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Symbols conkey and rowntree 462 according to lee

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Unformatted text preview: fected the use of groups are able to distinguish themselves from the others. symbols (Conkey and Rowntree 462). According to Lee-Hurwitz, there are two basic answers to question what the symbols The ones sense of belonging to a certain group is defined through the use of symbols. Or as are for: “One focuses on symbols as a way of making sense of the world, this is the answer Samuel P. Huntington mentions, people adopt and then redefine their personal identity in assumed in any discussion of symbols as creating a social reality. Symbols serve reflexively groups. (Huntington 33). Symbol usage is important element of this group identity formation. as a way of us to tell ourselves a story about ourselves. Symbols serve as storage containers Wendy Lee-Hurwitz argues that, “Displaying symbols is one way of announcing a particular (Lee-Hurwitz 34). Almost the same claim Conkey and Rowntree in their essay “Symbolism identity or affiliation with a particular group, whether that be a national, occupational, and the Cultural Landscape”, “It is well accepted that the storage or investment of meaning n corporate, religious or gender based” (Leeds-Hurwitz 34). This identity markedness can be symbolic forms is fundamental to human life” (Conkey and Rowntree 459). viewed from the other perspective, the outside perspective. “It is also a case that markers of People use symbols as way of conveying considerable amounts of information in a identity simultaneously serve a diverse function, indentifying who we are not, thus defining small space or a short time. “Through symbols, culture is shared, stored, and transmitted over group boundaries” (ibid). time” (Miller 15). Through symbol people create a social reality for themselves an overlay of The point here is that there are many symbols and rituals which transcend differences among meaning laid across the natural world. But symbols not only comprise the information about people in a society, serving to integrate disparate classes, occupation, ethnic groups, regions group’s identity, they help to form it and define its boundaries and exclude strangers. and religions. Other symbols and rituals serve other purposes, differentiating these same Symbols often express/convey the individual identity of people. Bill Nichols in his groups, thereby creating overlapping and competing expectations of loyalty, compliance, work Ideology and the Image cites the Oxford English dictionary for the entry for a word to assimilation and conformity. (Hastings, Wilson 67). Wilson and Hastings also observe that, represent, and then continues. “Symbols are among the most important elements of politics which tie people to other people Represent: to stand for or in place of something else, to bring clearly before the mind whom they will never meet, and to institutions of which they will not have direct experience” (OED). To represent with images is to symbolize, and symbolization is basic to (Hastings and Wilson 65-66). intercommunication. By means of symbols we can enter into processes of communication and exchange with one another. Symbols […] represent us in these 15 16 the Republic for which it stands, one Nation under God, indivisible, with liberty and justice for all."(symbols and celebrations, iffousa.org) 2. National Symbols National symbols play an important role in the lives of the countries, governments and 2.1 American national symbols citizens around the world. They comprise the meaning of the countries; often carry the ideology of the country. They provide the means of showing affiliation. Their use is often American citizens are famous for their extensive usage of their national symbols. They institutionalized by some form of law or governmental action. The Wilson’s and Hastings display these symbols all over. The flags are hanging in front of the houses even on ordinary observation from previous chapter is most certainly true. “Symbols are among the most day. They multiply on national holidays. Samuel P. Huntington says that since the end of important elements of politics which tie people to other people whom they will never meet” Civil war are Americans fixed to their flag. Stars and stripes play the position of religious idol (Hastings and Wilson 65-66). One may see a stranger, but may feel closer to him, when he and the flag is for Americans much more important symbol of national identity than for the sees little flag pin on his coat. other nations (Huntington 15). The most common of national symbols are the flag, national seal, and coat of arms. Many The extensive and dense use of national symbols in the Un...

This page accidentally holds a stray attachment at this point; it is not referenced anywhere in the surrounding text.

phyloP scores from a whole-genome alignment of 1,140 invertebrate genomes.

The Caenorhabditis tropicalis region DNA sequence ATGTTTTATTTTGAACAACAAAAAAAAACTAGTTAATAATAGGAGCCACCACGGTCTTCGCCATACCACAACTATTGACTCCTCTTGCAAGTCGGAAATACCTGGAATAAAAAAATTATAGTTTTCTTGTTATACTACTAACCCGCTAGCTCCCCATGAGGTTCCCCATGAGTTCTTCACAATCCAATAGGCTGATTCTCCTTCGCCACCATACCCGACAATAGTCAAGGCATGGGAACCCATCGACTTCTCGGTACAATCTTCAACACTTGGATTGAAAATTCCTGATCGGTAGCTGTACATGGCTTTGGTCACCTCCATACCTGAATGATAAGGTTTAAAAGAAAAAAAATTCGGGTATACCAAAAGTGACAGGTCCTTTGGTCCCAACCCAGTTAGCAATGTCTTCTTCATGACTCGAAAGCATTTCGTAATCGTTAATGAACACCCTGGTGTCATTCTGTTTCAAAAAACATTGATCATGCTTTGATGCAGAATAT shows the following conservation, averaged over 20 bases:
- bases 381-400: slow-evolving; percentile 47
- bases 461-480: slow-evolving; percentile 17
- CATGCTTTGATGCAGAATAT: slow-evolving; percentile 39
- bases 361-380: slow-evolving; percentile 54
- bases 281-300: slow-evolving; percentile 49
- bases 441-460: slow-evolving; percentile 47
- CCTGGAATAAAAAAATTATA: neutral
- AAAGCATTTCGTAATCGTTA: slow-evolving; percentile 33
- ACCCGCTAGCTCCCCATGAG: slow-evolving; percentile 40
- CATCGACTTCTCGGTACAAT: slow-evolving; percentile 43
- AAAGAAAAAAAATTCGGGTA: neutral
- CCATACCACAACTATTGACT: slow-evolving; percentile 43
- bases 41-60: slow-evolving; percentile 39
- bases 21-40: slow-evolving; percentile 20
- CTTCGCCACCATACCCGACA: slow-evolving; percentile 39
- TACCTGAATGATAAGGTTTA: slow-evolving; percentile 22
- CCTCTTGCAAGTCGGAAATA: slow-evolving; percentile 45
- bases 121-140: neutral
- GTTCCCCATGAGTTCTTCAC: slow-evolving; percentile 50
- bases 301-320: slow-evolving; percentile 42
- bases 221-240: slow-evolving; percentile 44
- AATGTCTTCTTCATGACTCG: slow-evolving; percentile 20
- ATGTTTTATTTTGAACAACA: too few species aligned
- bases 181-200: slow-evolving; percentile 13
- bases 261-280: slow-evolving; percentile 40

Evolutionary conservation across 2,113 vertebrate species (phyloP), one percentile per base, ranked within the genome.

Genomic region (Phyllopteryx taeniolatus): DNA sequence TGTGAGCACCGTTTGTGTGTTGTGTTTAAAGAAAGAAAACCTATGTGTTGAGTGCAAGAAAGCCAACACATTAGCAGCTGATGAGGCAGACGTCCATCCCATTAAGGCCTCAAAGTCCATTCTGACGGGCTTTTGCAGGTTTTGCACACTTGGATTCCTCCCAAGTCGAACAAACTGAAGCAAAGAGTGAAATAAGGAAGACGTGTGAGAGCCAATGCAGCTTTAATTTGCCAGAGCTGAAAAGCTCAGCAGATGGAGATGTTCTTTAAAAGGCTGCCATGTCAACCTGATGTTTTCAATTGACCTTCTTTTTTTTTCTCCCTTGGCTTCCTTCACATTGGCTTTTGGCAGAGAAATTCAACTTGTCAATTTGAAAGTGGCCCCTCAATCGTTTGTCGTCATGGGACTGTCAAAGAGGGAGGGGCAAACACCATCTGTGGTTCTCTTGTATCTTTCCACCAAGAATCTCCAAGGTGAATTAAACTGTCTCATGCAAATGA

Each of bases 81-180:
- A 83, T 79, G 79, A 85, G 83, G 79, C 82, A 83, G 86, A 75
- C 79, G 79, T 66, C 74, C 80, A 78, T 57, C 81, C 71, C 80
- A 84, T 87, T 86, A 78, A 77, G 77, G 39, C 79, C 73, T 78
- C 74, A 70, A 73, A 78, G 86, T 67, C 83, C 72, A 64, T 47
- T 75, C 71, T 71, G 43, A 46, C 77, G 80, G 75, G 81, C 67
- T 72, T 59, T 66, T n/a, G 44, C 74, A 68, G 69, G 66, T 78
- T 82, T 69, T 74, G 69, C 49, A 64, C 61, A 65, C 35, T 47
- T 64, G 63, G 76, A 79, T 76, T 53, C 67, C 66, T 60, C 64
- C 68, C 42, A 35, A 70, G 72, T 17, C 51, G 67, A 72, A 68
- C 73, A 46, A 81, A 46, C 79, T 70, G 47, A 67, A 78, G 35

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This document was uploaded on 03/20/2014.

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